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Any citizen of the galaxy may be summoned to answer to the Jedi Council. Here you may read the transcripts of such sessions.

Cellblock 1138 - 1997-1999 - 2000 - 2002 - 2003+

Interview with John Coppinger - Animatronics Engineer for Return of the Jedi

TheForce.net's Joshua Griffin got a chance to speak to one of the men behind Jabba the Hutt in this two-part interview with the man who also had a couple of cameos in Episode I. Read on for his thoughts on the new prequel, and reliving fun experiences of the past.

This is part one of the interview, click here for part 2 for topics outside of Star Wars!

TFN: How did you first hear of Star Wars: Return of the Jedi?

I was working on 'The Dark Crystal', at EMI Studios, and heard that Stuart Freeborn would be setting up a workshop to make creatures for the third Star Wars film.

I wrote him a letter and posted it at his office late on the evening before he was due in, so that it would be on top of the pile when he arrived. Devious maybe, but he did give me an interview! He liked my folio of work, mostly from my previous career at The Natural History Museum in London, and gave me a job on what was then called 'The Revenge of the Jedi'.

I'll always be grateful to Stuart for giving me that chance; it was only my second job on a film crew.

TFN: What attracted you to the project in the first place?

Stuart's reputation first, but also the chance to work on the third Star Wars film - After the success of the first two films it was a project that everyone wanted to be on. And I was particularly interested in what creature designs were going to be asked for.

TFN: What experience could you offer the team, and what would you suggest aspiring sculptors and designers for success in Hollywood?

Stuart liked my thesis that restoring fossil animals, dinosaurs etc., was a good training for making realistic alien creatures. Putting flesh onto a fossil skeleton involves imagining how the animal would have lived and moved and interacted with its world to survive; so it goes a lot further than just designing an interesting shape around the bones.

I was also very lucky that my first film had been 'The Dark Crystal' - It brought a lot of new people and ideas into the UK film industry and allowed me to try out a lot of things while I was learning. Some were crazy, but most we got away with!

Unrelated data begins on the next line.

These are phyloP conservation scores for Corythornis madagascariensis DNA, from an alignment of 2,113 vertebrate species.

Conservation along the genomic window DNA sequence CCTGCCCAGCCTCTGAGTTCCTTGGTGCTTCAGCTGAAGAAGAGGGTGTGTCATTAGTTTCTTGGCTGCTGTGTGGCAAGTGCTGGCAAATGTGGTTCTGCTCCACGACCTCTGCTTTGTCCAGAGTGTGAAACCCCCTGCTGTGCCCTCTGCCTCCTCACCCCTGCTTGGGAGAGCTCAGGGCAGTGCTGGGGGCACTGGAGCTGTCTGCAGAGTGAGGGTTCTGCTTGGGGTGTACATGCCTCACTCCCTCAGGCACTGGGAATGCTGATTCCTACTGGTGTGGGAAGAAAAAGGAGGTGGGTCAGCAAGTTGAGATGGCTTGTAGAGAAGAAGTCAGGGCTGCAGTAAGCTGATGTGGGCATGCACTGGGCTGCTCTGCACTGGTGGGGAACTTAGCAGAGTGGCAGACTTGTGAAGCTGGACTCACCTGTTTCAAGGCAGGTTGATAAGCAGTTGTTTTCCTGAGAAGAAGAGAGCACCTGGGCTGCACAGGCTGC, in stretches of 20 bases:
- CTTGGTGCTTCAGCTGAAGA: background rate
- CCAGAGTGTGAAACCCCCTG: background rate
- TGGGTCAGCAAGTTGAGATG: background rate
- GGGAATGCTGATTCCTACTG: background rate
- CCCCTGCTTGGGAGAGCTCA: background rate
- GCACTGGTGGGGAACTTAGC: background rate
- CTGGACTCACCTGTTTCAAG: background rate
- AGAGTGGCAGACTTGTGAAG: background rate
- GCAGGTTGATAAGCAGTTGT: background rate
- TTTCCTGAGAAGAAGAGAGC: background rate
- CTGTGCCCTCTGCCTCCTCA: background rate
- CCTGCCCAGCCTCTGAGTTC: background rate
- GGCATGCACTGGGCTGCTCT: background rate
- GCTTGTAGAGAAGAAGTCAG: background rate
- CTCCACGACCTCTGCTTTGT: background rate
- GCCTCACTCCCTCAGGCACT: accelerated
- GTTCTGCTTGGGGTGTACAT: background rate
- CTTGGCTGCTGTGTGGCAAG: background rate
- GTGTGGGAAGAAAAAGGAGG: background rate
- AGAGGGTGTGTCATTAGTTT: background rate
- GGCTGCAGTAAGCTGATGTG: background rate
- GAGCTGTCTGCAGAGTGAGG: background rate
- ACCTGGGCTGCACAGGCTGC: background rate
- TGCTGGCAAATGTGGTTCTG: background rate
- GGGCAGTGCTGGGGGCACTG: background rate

It was unusual then to go in unknown and sell yourself with a folio - Now that's usually the norm for someone starting out. Even if someone has already worked in the industry it's still a good idea to have some personal projects to show.

TFN: What was your interaction with the stars (in front of and behind the scenes) and your impression of George Lucas?

The people I spoke to most on the set of 'Return of the Jedi' were Jeremy Bulloch (Boba Fett), Mike Carter (Bib Fortuna) and Mike Edmonds (operating Jabba's tail).

We couldn't hear Mike Edmonds on the radio circuit, but we always knew when he got to the punchline of a joke; the whole of Jabba would wobble from the rest of the inside crew cracking up.

For two weeks I only ever saw Mike Carter in his prosthetic make-up (designed and applied by Nick Dudman) - The dancing girls liked to play with his wattles and tentacles so I was always happy to go talk with him. But when we finally met up for a drink in the bar I found it hard to talk to him at first; for a while he looked wrong and had turned into a stranger.

Jeremy Bulloch was also always easy and fun to talk to. He also helped keep me awake with anecdotes between shots; it was during the shooting that we were running 120 hour weeks in rows!

Whatever Carrie Fisher was or wasn't on I always found her to be calm, very professional and very good company. She had a way of ignoring her own beauty, as if it was just part of the performance, that put people (men certainly) at ease. It sounds easy to say but my experience of being on set is that the stars really are just part of the crew - Maybe best not to discuss wages though!

The only person I remember giving us (the Jabba crew) any sort of a hard time was Harrison Ford - But that was when he was falling off a wall onto his head (out of the cryptonite in Jabba's sleeping chamber) so I guess he was just getting into the part. It was very minor, and David Tomblin, the first assistant director, came straight to our rescue.

He, David Tomblin that is, impressed me very much with the depth of his involvement in, and his control of, all the details of some very complex scenes and set-ups - The best compliment any of us are likely to get was his gruff comment that "you lot have done a good job on that thing"; jerking his thumb back at Jabba as he walked through us to cross the set!

I don't remember talking to Mark Hamill - He was getting a lot of press attention about his recovery from a major car accident, and I suspect that the pressures of working again were making him reserved. This is purely theory on my part.

George Lucas was naturally reserved, but also easy to talk with. I only spoke to him a couple of times; once about alternative colour schemes for Jabba and again when we were actually doing the colouring on the set. I remember him chatting to us in an easy and relaxed way - Although I don't remember his words the gist of one thread of the conversation was that he felt constrained by his own success. He wanted to do something else for a while, but the money men would be happy if he just kept on cranking out Star Wars films. I think he actually said something like that, rather than us just reading between the lines.

TFN: You were one of the people who worked on Jabba the Hutt, the huge alien boss in Return of the Jedi. Tell us about the evolution of that character and the model you received from Phil Tippet.